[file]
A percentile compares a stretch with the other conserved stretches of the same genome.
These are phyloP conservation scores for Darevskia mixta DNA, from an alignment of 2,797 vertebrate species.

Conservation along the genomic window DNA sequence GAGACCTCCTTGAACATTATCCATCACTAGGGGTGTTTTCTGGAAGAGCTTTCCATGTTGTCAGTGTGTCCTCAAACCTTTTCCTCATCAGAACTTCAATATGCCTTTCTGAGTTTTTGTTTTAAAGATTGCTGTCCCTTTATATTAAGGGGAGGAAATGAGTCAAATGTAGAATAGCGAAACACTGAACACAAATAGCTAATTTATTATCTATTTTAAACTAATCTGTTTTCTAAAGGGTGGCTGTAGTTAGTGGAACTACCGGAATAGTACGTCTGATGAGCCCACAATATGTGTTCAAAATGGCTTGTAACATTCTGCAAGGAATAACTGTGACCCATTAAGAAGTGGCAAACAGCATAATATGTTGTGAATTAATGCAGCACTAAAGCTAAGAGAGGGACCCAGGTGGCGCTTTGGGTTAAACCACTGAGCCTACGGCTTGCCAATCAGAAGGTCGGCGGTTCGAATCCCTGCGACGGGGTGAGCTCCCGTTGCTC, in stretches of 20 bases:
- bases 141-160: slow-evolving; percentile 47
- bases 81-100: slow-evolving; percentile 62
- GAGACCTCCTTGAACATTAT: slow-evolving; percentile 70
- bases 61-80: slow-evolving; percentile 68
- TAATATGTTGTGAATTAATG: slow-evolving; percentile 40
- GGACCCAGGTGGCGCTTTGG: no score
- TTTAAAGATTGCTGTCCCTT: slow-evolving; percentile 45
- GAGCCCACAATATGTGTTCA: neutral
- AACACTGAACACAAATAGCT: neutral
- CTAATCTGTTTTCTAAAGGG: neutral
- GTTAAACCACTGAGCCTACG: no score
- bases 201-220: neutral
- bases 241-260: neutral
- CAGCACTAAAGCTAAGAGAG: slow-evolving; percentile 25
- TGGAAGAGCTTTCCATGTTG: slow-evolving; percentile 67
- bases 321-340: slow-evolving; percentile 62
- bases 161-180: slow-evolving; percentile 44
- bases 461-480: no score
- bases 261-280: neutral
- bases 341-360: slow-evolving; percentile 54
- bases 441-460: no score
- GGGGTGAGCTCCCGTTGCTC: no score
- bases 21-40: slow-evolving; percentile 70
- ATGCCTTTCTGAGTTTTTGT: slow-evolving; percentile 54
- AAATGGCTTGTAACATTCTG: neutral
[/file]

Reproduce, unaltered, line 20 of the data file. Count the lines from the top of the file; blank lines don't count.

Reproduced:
- bases 161-180: slow-evolving; percentile 44